The impact of transient input events on the hydrological balance components are studied over a wide range of spatial and temporal scales. First, interception evaporation and energy-balance changes during and following precipitation events are examined at the site spatial and event temporal scale. Second, the hydrological response to spatial and seasonal changes in precipitation and evapotranspiration due to land cover changes are examined on the small-to-large watershed scale, covering the event to seasonal time scales.
Estimates in the literature for interception evaporation using conventional methods vary widely even over the same forest type. We present an alternative method to estimate interception evaporation from eddy covariance measurements combined with a novel use of data-analysis techniques to form base state and event-based ensembles. Application of this method at a tropical rain forest site in the Amazon resulted in mean interception evaporation estimates of 11.6%, comparable to recent conventional studies in that region. Energy balance comparisons between dry and afternoon rain-days show an approximately 15% increase of evaporative fraction on the rain days, with the energy being supplied by a corresponding decrease in the canopy heat storage.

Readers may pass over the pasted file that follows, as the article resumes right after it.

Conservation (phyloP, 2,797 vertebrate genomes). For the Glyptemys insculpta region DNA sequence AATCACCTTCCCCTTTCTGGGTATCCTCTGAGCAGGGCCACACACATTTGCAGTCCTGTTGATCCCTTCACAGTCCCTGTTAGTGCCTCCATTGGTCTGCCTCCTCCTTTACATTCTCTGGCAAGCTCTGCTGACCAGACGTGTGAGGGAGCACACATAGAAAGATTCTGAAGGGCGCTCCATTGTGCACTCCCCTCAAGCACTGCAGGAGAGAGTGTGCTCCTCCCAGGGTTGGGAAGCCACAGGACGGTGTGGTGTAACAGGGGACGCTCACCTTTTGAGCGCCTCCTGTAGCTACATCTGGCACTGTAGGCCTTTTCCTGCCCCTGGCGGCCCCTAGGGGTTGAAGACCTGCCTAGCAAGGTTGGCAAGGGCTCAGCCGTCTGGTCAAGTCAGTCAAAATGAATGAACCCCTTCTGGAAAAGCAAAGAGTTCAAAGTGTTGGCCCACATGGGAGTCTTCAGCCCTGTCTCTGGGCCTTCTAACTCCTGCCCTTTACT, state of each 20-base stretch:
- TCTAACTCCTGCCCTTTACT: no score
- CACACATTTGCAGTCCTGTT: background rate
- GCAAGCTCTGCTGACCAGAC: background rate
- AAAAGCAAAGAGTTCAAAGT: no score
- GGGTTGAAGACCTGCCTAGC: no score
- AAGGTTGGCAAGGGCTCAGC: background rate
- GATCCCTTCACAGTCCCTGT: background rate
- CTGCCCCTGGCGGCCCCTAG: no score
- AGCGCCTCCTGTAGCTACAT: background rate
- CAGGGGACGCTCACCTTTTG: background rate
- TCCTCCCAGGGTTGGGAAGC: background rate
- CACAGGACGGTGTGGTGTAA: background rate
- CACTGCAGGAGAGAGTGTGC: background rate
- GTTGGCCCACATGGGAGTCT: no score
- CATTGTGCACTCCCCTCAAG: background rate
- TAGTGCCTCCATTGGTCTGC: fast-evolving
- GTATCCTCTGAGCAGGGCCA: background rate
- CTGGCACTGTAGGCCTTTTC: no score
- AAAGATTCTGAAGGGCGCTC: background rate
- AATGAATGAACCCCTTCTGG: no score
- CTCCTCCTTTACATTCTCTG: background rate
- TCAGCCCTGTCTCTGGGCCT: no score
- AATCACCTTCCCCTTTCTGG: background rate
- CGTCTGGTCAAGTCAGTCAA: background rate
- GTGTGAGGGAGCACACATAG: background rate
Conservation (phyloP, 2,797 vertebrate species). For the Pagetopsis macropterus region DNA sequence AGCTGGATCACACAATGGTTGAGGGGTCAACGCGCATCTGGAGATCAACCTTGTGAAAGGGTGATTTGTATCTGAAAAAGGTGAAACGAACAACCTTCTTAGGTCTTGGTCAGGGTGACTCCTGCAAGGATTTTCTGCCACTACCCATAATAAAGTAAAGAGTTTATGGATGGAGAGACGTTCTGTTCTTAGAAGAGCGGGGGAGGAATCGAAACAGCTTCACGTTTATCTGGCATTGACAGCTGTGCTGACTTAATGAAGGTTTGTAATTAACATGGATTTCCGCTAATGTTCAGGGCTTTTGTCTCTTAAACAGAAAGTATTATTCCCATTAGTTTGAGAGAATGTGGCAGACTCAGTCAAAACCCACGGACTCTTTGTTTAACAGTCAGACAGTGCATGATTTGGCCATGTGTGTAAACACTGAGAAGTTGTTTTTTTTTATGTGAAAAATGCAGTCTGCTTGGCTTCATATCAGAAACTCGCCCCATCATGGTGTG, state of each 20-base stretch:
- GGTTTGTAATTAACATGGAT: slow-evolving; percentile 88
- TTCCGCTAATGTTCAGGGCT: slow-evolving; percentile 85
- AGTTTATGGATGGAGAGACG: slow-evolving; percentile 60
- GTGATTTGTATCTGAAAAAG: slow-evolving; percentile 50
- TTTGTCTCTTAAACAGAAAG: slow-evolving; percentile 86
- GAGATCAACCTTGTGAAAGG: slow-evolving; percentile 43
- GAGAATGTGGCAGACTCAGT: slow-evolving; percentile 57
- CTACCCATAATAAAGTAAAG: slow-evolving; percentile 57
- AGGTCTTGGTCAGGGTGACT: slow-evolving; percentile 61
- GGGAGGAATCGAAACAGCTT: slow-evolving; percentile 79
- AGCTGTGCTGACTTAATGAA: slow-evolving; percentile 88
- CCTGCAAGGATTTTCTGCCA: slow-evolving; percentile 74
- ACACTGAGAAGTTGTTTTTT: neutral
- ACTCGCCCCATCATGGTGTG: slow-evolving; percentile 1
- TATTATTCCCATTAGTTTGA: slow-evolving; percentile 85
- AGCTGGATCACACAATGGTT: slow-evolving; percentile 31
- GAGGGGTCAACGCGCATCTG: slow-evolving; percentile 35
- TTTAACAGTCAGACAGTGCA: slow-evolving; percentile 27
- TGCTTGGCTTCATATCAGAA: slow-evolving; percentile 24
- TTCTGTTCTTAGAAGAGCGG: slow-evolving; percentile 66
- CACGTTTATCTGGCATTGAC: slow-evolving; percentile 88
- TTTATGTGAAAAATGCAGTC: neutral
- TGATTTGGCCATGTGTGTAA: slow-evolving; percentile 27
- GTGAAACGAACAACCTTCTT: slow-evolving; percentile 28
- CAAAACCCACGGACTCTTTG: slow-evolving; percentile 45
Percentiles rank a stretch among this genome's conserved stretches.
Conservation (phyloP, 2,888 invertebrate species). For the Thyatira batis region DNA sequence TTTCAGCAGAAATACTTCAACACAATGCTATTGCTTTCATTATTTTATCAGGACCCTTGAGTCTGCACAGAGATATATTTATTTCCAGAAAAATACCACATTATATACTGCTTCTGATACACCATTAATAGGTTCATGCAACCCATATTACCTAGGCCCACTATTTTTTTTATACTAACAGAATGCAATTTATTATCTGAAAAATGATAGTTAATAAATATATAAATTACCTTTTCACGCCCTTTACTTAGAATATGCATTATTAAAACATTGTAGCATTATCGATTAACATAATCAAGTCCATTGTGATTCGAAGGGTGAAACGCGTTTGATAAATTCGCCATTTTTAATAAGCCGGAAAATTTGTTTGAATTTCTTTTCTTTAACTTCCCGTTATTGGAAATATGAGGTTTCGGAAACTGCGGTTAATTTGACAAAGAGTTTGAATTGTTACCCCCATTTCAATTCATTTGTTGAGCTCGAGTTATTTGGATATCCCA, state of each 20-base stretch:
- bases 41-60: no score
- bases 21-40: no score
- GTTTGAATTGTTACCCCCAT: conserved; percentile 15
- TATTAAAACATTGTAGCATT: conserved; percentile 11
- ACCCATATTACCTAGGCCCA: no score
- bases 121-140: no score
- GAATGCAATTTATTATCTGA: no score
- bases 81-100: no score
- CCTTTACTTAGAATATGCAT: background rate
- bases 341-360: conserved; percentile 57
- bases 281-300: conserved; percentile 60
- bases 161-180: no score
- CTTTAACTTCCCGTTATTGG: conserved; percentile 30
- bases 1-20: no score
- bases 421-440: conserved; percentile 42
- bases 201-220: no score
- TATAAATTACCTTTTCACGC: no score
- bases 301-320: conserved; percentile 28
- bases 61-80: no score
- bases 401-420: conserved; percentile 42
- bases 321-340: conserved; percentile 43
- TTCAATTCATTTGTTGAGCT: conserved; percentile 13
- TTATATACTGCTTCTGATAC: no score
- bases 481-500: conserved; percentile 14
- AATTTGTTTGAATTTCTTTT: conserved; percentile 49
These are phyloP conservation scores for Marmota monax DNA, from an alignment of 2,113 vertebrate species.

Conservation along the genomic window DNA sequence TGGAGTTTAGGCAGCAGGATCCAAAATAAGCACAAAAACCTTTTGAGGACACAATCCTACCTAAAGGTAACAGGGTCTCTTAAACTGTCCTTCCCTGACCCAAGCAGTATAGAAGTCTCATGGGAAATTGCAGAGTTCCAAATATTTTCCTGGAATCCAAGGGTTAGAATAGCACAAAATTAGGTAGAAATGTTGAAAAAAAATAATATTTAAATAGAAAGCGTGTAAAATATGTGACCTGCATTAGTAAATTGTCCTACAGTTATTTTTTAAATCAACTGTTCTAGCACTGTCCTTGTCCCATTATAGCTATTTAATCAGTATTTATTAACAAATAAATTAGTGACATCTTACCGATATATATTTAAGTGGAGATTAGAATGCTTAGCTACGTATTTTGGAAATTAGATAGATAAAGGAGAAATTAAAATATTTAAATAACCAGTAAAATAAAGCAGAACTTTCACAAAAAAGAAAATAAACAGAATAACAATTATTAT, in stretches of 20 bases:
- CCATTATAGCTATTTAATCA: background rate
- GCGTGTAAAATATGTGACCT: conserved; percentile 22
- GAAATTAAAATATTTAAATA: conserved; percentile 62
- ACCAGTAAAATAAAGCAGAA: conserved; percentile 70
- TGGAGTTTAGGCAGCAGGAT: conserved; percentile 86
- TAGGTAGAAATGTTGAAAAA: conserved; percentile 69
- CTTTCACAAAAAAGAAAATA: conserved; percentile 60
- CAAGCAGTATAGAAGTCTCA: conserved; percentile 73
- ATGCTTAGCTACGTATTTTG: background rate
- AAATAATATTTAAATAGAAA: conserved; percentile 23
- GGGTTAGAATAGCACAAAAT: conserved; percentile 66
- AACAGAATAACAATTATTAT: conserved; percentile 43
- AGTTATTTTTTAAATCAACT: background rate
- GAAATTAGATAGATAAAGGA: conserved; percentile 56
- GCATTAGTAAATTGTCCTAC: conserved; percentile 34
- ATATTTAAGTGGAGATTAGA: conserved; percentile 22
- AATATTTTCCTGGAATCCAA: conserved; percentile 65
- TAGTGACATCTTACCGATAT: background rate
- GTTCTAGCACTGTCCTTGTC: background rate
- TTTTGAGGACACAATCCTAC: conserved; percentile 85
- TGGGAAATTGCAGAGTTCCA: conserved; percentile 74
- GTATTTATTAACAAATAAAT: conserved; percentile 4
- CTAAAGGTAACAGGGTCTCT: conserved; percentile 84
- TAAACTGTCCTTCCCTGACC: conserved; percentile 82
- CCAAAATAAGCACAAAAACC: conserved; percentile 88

Large differences in the watershed response characteristics of streamflow peak and streamflow peak to watershed precipitation ratio in the Catskill-Hudson Valley Region of New York were observed relative to a watershed’s proximity to a precipitation shadow observed there. There were detectable changes in streamflow and soil moisture recession times, as well as in the diurnal streamflow amplitude over this watershed network during the autumn transition. This provides an independent estimate of autumn or spring onset to complement phenological or satellite-derived measurements, and is important as this shows the timing of the hydrological impacts of abrupt changes in evapotranspiration forcing on the watersheds.
In a network of watersheds in the Amazon, precipitation and subsequent storage and subsurface drainage processes seem to have a greater influence on seasonal changes in soil moisture recession compared with seasonal variations in evapotranspiration due to vegetation state.
|Advisor:||Fitzjarrald, David R.|
|Commitee:||Lala, G. Garland, Mohr, Karen I., Parker, Geoffrey G.|
|School:||State University of New York at Albany|
|Department:||Earth and Atmospheric Sciences-Athmospheric Science|
|School Location:||United States -- New York|
|Source:||DAI-B 70/03, Dissertation Abstracts International|
|Subjects:||Hydrologic sciences, Atmospheric sciences, Environmental science|
|Keywords:||Evapotranspiration, Hydrological balance, Interception, Streamflow|
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